As we previously reported in our Client Alert dated February 7, at the direction of President Trump, the DOL announced that it will review new ERISA fiduciary regulations issued in the final year of the Obama administration (known as the "Fiduciary Rule"). The controversial Fiduciary Rule, which was to become effective April 10, would significantly expand who is considered a fiduciary under ERISA.
The DOL initiated a review of the Fiduciary Rule on March 2 by issuing a notice seeking comment on (i) adopting a 60-day delay of its April 10 effective date, (ii) the issues raised in President Trump's directive, and (iii) the general law and policy of the Fiduciary Rule. The DOL has stated that it expects to render a decision on the items addressed in the March 2 notice prior to the scheduled effective date of the Fiduciary Rule. However, in order to avoid confusion and uncertainty should the DOL not be able to timely issue a final rule that delays the effectiveness of the Fiduciary Rule, on March 10, the DOL issued Field Assistance Bulletin 2017-01 to establish a temporary enforcement policy with respect to the Fiduciary Rule.
The temporary enforcement policy has two components:
- If the DOL issues a delay of the Fiduciary Rule after April 10, the DOL will not enforce violations that may have occurred during the "gap" period.
- If the DOL decides not to delay the Fiduciary Rule, it will refrain from initiating an enforcement action for failure to comply with the Fiduciary Rule by the April 10 effective date, provided the "advisor or financial institution satisfies the applicable conditions of the rule or [related prohibited transaction exemptions]…within a reasonable period after the publication of a decision not to delay the April 10 applicability date."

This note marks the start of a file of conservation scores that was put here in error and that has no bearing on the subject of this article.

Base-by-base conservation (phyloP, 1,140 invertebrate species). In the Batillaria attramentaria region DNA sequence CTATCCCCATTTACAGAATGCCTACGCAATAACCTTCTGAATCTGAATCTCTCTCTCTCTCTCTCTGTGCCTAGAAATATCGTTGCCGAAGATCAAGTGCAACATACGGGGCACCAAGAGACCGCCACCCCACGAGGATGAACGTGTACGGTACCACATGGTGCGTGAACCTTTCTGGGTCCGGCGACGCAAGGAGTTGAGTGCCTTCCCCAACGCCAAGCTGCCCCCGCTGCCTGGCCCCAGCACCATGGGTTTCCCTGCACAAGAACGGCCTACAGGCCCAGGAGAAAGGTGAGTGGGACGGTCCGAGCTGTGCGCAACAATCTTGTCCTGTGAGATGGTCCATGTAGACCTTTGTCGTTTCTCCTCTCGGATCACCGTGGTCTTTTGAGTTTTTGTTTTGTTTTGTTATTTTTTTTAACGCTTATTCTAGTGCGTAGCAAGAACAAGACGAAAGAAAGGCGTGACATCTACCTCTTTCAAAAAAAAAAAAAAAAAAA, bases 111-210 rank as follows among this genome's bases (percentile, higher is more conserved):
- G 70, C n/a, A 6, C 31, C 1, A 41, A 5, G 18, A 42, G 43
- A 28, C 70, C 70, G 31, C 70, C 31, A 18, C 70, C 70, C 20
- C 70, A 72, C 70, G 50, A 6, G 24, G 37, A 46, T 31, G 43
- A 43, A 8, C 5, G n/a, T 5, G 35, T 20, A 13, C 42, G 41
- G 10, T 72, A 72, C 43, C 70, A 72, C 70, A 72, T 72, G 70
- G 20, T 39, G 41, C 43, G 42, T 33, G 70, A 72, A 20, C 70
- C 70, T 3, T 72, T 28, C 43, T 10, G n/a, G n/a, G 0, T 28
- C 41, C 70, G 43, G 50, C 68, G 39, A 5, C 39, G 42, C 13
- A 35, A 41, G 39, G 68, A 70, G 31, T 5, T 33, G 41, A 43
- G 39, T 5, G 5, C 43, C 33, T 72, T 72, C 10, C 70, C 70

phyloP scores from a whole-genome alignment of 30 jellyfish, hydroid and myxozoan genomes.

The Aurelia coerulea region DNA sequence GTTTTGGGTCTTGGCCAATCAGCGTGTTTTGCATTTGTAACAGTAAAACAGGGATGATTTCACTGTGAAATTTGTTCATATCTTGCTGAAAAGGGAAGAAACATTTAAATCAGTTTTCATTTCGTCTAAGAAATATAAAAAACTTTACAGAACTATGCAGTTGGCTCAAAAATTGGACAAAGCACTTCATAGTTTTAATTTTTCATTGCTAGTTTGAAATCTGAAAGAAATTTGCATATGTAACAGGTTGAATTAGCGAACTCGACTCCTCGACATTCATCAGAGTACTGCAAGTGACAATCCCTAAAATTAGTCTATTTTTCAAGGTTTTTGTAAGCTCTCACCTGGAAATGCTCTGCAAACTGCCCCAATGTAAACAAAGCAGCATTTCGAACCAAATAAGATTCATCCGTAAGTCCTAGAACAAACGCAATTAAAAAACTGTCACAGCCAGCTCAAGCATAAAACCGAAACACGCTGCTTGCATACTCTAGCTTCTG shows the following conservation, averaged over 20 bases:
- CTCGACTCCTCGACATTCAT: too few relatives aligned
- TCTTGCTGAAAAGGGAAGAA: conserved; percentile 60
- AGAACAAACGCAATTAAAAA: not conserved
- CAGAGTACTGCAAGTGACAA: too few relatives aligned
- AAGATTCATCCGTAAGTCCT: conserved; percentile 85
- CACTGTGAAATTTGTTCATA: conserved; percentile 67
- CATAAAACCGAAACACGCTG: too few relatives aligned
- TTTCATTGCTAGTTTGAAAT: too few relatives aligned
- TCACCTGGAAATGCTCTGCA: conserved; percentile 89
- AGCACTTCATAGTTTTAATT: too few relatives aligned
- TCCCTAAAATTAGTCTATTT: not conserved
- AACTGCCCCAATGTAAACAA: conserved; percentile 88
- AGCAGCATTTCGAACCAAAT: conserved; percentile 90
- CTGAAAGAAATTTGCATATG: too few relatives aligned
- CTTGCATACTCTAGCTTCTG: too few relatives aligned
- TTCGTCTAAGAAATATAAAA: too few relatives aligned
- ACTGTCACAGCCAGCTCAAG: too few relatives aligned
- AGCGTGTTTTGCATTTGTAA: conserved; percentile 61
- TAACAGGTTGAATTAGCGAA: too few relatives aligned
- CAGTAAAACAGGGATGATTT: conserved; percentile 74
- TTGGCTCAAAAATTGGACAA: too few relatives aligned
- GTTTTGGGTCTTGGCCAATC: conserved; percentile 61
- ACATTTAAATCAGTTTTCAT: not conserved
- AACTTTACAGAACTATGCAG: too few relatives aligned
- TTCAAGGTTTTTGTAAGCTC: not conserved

While the fate of the Fiduciary Rule is still unknown, advisors generally have the ability to wait and see what unfolds without fear of a DOL enforcement action. However, a close eye should be kept on developments, as advisors may be required to act relatively quickly should the DOL decide to implement the Fiduciary Rule. The DOL has not provided guidance on what constitutes a "reasonable period" for purposes of the enforcement relief. We will continue to keep a close watch on developments and issue further alerts on this subject as circumstances warrant.
Please contact any member of the Investment Management or Employee Benefits/Executive Compensation Groups with questions about the Fiduciary Rule.